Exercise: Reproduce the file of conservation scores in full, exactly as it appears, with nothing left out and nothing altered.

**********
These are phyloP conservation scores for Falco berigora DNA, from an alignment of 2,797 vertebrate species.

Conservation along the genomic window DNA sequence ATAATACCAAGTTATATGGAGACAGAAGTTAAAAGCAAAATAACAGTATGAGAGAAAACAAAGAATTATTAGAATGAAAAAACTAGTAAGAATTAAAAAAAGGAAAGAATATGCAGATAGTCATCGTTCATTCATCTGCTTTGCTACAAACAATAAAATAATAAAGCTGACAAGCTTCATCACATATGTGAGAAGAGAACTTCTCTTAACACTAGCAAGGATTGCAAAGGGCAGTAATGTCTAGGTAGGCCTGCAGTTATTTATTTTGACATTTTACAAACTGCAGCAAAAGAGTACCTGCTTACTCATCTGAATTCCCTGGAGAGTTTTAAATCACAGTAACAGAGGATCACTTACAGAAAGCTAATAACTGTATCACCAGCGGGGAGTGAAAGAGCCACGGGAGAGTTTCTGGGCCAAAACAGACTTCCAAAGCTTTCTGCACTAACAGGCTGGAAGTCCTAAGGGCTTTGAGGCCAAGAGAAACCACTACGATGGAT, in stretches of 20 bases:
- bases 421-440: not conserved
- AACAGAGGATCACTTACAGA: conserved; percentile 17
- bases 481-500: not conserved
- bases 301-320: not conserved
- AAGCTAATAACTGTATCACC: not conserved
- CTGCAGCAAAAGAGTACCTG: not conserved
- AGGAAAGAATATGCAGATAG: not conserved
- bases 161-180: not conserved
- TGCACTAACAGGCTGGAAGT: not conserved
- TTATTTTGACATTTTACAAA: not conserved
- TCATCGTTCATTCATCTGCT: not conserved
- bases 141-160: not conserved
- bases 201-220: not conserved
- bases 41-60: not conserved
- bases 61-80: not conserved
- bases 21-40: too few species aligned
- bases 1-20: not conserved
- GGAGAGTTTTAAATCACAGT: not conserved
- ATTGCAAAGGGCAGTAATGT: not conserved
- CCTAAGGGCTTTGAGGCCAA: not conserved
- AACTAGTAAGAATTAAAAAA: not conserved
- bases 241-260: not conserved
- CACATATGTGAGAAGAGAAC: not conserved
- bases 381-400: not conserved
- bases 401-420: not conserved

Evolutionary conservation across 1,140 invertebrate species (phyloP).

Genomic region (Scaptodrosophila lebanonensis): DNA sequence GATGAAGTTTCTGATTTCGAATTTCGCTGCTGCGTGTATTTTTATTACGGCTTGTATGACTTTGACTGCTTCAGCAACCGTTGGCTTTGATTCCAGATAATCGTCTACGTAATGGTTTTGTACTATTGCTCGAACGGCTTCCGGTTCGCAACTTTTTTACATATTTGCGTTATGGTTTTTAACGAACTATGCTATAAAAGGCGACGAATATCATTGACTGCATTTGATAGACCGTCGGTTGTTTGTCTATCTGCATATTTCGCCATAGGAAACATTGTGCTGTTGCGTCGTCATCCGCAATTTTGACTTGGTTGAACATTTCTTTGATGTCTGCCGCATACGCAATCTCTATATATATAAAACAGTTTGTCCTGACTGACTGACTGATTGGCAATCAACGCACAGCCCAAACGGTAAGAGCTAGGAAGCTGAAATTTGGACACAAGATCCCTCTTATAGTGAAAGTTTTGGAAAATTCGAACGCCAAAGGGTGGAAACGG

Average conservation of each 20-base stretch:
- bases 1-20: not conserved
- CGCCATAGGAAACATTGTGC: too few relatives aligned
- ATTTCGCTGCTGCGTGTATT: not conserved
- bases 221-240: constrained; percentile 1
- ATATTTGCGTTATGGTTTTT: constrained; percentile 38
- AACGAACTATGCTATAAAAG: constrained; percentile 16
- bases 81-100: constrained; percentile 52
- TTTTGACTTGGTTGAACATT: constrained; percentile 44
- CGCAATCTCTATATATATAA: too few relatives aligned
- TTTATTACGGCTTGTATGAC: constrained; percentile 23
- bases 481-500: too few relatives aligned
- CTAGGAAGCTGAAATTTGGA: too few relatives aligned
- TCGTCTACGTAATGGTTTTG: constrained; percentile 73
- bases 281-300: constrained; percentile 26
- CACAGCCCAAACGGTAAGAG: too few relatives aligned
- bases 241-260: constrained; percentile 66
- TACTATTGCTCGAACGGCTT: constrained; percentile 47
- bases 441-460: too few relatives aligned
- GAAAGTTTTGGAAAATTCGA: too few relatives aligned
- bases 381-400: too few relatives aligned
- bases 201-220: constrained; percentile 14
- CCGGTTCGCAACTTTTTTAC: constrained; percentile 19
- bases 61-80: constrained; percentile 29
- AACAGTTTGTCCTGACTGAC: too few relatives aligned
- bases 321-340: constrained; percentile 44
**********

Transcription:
These are phyloP conservation scores for Falco berigora DNA, from an alignment of 2,797 vertebrate species.

Conservation along the genomic window DNA sequence ATAATACCAAGTTATATGGAGACAGAAGTTAAAAGCAAAATAACAGTATGAGAGAAAACAAAGAATTATTAGAATGAAAAAACTAGTAAGAATTAAAAAAAGGAAAGAATATGCAGATAGTCATCGTTCATTCATCTGCTTTGCTACAAACAATAAAATAATAAAGCTGACAAGCTTCATCACATATGTGAGAAGAGAACTTCTCTTAACACTAGCAAGGATTGCAAAGGGCAGTAATGTCTAGGTAGGCCTGCAGTTATTTATTTTGACATTTTACAAACTGCAGCAAAAGAGTACCTGCTTACTCATCTGAATTCCCTGGAGAGTTTTAAATCACAGTAACAGAGGATCACTTACAGAAAGCTAATAACTGTATCACCAGCGGGGAGTGAAAGAGCCACGGGAGAGTTTCTGGGCCAAAACAGACTTCCAAAGCTTTCTGCACTAACAGGCTGGAAGTCCTAAGGGCTTTGAGGCCAAGAGAAACCACTACGATGGAT, in stretches of 20 bases:
- bases 421-440: not conserved
- AACAGAGGATCACTTACAGA: conserved; percentile 17
- bases 481-500: not conserved
- bases 301-320: not conserved
- AAGCTAATAACTGTATCACC: not conserved
- CTGCAGCAAAAGAGTACCTG: not conserved
- AGGAAAGAATATGCAGATAG: not conserved
- bases 161-180: not conserved
- TGCACTAACAGGCTGGAAGT: not conserved
- TTATTTTGACATTTTACAAA: not conserved
- TCATCGTTCATTCATCTGCT: not conserved
- bases 141-160: not conserved
- bases 201-220: not conserved
- bases 41-60: not conserved
- bases 61-80: not conserved
- bases 21-40: too few species aligned
- bases 1-20: not conserved
- GGAGAGTTTTAAATCACAGT: not conserved
- ATTGCAAAGGGCAGTAATGT: not conserved
- CCTAAGGGCTTTGAGGCCAA: not conserved
- AACTAGTAAGAATTAAAAAA: not conserved
- bases 241-260: not conserved
- CACATATGTGAGAAGAGAAC: not conserved
- bases 381-400: not conserved
- bases 401-420: not conserved

Evolutionary conservation across 1,140 invertebrate species (phyloP).

Genomic region (Scaptodrosophila lebanonensis): DNA sequence GATGAAGTTTCTGATTTCGAATTTCGCTGCTGCGTGTATTTTTATTACGGCTTGTATGACTTTGACTGCTTCAGCAACCGTTGGCTTTGATTCCAGATAATCGTCTACGTAATGGTTTTGTACTATTGCTCGAACGGCTTCCGGTTCGCAACTTTTTTACATATTTGCGTTATGGTTTTTAACGAACTATGCTATAAAAGGCGACGAATATCATTGACTGCATTTGATAGACCGTCGGTTGTTTGTCTATCTGCATATTTCGCCATAGGAAACATTGTGCTGTTGCGTCGTCATCCGCAATTTTGACTTGGTTGAACATTTCTTTGATGTCTGCCGCATACGCAATCTCTATATATATAAAACAGTTTGTCCTGACTGACTGACTGATTGGCAATCAACGCACAGCCCAAACGGTAAGAGCTAGGAAGCTGAAATTTGGACACAAGATCCCTCTTATAGTGAAAGTTTTGGAAAATTCGAACGCCAAAGGGTGGAAACGG

Average conservation of each 20-base stretch:
- bases 1-20: not conserved
- CGCCATAGGAAACATTGTGC: too few relatives aligned
- ATTTCGCTGCTGCGTGTATT: not conserved
- bases 221-240: constrained; percentile 1
- ATATTTGCGTTATGGTTTTT: constrained; percentile 38
- AACGAACTATGCTATAAAAG: constrained; percentile 16
- bases 81-100: constrained; percentile 52
- TTTTGACTTGGTTGAACATT: constrained; percentile 44
- CGCAATCTCTATATATATAA: too few relatives aligned
- TTTATTACGGCTTGTATGAC: constrained; percentile 23
- bases 481-500: too few relatives aligned
- CTAGGAAGCTGAAATTTGGA: too few relatives aligned
- TCGTCTACGTAATGGTTTTG: constrained; percentile 73
- bases 281-300: constrained; percentile 26
- CACAGCCCAAACGGTAAGAG: too few relatives aligned
- bases 241-260: constrained; percentile 66
- TACTATTGCTCGAACGGCTT: constrained; percentile 47
- bases 441-460: too few relatives aligned
- GAAAGTTTTGGAAAATTCGA: too few relatives aligned
- bases 381-400: too few relatives aligned
- bases 201-220: constrained; percentile 14
- CCGGTTCGCAACTTTTTTAC: constrained; percentile 19
- bases 61-80: constrained; percentile 29
- AACAGTTTGTCCTGACTGAC: too few relatives aligned
- bases 321-340: constrained; percentile 44